Since doxepin is metabolized by CYP2C19 and CYP2D6, inhibitors of these CYP isozymes may increase the exposure of doxepin.
The effect of cimetidine, a non-specific inhibitor of CYP1A2, 2C19, 2D6, and 3A4, on Silenor (doxepin tablets) plasma concentrations was evaluated in healthy subjects. When cimetidine 300 mg BID was co-administered with a single dose of Silenor (doxepin tablets) 6 mg, there was approximately a 2fold increase in Silenor (doxepin tablets) Cmax and AUC compared to Silenor given alone. A maximum dose of doxepin in adults and elderly should be 3 mg, when doxepin is co-administered with cimetidine.
The effect of sertraline HCl, a selective serotonin reuptake inhibitor, on doxepin plasma concentrations was evaluated in a daytime study conducted with 24 healthy subjects. Following co-administration of doxepin 6 mg with sertraline 50 mg (at steady-state), the doxepin mean AUC and Cmax estimates were approximately 21% and 32% higher, respectively, than those obtained following administration of doxepin alone. Psychomotor function as measured by the digit symbol substitution test and symbol copy test performance was decreased more at 2-4 hours post dosing for the combination of sertraline and doxepin as compared to doxepin alone, but subjective measures of alertness were comparable for the two treatments.
The effects of renal impairment on doxepin pharmacokinetics have not been studied. Because only small amounts of doxepin and nordoxepin are eliminated in the urine, renal impairment would not be expected to result in significantly altered doxepin concentrations.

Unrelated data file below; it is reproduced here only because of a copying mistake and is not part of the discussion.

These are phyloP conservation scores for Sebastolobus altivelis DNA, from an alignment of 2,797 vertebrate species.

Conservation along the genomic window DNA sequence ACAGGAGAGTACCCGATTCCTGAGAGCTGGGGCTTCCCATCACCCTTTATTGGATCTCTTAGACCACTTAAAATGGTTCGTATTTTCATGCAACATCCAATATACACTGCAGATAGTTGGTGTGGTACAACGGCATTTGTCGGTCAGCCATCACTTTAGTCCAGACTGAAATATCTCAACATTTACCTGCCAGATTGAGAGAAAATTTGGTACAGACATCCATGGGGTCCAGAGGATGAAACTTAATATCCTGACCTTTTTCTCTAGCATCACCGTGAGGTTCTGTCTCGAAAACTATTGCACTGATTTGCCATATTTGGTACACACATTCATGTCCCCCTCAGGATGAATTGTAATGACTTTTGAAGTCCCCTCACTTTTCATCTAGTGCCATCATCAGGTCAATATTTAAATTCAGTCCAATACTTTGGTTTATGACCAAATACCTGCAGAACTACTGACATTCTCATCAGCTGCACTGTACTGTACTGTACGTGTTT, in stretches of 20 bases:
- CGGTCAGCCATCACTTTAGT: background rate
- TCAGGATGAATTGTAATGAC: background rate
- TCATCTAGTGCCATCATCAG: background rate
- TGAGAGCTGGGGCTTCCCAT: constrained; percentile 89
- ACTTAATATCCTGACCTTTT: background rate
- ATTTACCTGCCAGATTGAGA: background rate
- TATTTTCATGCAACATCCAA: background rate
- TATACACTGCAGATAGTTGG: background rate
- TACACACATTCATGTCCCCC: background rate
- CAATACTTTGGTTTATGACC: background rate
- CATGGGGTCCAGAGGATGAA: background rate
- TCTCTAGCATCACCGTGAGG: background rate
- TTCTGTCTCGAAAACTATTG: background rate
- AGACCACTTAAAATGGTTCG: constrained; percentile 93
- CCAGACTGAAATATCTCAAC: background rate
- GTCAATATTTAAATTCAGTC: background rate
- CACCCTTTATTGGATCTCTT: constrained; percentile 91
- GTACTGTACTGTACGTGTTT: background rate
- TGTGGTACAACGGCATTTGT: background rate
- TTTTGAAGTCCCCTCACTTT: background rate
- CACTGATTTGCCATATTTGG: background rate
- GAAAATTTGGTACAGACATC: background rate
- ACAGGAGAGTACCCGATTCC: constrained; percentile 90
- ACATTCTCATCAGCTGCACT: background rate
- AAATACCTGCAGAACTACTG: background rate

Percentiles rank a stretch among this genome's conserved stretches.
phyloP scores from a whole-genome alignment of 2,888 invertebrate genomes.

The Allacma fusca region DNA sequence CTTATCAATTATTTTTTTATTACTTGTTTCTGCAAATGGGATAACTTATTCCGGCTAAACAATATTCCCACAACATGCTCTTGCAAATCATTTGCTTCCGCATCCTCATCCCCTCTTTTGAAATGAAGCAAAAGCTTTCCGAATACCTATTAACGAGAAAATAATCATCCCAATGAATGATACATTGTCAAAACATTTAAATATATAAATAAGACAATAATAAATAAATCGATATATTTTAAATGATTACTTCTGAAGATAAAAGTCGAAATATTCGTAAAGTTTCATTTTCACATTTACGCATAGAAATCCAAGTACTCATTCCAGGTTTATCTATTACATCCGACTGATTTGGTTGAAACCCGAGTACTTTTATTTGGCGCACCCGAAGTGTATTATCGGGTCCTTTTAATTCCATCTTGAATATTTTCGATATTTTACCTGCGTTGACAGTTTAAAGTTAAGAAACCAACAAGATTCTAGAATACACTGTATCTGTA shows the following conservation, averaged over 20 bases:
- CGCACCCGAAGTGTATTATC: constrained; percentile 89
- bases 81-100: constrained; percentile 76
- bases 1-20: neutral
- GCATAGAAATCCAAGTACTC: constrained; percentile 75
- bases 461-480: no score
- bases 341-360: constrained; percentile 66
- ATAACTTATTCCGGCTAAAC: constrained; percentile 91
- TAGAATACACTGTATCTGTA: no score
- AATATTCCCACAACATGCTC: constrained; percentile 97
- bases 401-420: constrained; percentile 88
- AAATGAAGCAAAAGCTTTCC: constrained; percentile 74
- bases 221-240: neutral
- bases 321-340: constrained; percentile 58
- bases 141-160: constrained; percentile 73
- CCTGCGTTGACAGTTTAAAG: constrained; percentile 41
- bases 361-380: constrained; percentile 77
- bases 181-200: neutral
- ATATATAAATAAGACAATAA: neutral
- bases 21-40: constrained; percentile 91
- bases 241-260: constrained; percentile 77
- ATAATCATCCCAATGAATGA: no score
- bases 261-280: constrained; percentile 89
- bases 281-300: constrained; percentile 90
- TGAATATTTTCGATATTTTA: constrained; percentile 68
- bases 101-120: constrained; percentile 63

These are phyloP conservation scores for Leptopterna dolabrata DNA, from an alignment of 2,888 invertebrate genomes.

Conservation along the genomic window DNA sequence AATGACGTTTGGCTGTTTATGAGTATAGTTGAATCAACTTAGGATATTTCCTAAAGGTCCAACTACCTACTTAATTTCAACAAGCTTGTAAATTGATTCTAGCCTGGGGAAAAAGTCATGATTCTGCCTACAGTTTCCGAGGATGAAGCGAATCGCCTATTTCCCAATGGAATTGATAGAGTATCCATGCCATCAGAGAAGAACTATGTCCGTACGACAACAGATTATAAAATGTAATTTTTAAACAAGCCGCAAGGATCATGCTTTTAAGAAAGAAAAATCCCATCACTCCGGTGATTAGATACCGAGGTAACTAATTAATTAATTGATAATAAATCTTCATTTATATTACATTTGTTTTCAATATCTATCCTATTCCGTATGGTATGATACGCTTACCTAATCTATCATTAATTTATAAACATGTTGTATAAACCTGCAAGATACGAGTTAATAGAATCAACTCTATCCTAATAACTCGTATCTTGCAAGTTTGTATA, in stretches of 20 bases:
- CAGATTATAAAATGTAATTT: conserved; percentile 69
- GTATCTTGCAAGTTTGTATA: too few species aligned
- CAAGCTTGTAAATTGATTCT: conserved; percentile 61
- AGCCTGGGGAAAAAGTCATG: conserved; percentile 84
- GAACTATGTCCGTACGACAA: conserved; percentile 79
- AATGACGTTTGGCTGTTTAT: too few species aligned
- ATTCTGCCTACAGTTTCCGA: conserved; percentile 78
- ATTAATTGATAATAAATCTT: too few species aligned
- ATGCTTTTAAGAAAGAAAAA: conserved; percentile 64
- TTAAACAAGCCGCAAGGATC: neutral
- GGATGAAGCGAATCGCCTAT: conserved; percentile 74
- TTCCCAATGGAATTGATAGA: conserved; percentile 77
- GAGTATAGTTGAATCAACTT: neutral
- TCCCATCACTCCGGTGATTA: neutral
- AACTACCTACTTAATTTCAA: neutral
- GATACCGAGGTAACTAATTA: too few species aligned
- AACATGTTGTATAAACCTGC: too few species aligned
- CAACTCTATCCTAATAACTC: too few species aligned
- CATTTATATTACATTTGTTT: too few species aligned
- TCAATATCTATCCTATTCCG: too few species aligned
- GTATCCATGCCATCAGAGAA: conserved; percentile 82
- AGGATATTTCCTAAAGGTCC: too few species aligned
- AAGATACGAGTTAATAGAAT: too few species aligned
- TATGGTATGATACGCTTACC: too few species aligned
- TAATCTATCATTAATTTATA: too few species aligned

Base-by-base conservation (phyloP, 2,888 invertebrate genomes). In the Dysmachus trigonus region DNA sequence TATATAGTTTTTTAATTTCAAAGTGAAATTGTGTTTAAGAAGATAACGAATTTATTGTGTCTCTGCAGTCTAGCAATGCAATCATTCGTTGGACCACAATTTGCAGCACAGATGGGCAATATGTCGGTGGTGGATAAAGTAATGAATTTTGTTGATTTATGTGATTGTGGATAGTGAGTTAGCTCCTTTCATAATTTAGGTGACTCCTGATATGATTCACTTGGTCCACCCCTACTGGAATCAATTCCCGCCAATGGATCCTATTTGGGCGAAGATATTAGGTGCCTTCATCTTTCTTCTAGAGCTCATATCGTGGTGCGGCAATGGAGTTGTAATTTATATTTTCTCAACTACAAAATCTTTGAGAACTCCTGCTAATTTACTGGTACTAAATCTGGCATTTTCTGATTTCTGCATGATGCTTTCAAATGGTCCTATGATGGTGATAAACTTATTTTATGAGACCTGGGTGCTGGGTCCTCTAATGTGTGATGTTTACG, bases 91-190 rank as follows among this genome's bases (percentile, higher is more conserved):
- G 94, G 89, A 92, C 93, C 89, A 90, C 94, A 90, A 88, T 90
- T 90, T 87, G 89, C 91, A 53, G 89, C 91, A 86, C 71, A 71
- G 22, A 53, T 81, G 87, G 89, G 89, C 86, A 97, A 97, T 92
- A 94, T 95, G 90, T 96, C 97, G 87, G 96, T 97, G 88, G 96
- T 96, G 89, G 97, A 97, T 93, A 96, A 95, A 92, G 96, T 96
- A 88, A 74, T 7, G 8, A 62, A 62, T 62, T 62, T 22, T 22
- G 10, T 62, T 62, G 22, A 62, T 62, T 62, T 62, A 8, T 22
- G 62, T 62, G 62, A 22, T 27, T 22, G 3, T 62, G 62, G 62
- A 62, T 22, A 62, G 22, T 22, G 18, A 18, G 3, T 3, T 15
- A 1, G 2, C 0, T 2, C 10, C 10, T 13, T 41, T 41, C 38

The effects of Silenor (doxepin tablets) in patients with hepatic impairment have not been studied. Because doxepin is extensively metabolized by hepatic enzymes, patients with hepatic impairment may display higher doxepin concentrations than healthy individuals.
Poor Metabolizers of CYPs
Poor metabolizers of CYP2C19 and CYP2D6 may have higher doxepin plasma levels than normal subjects.
Controlled Clinical Trials
The efficacy of Silenor (doxepin tablets) for improving sleep maintenance was supported by six randomized, double-blind studies up to 3 months in duration that included 1,423 subjects, 18 to 93 years of age, with chronic (N=858) or transient (N=565) insomnia. Silenor (doxepin tablets) was evaluated at doses of 1 mg, 3 mg, and 6 mg relative to placebo in inpatient (sleep laboratory) and outpatient settings.
The primary efficacy measures for assessment of sleep maintenance were the objective and subjective time spent awake after sleep onset (respectively, objective Wake After Sleep Onset [WASO] and subjective WASO).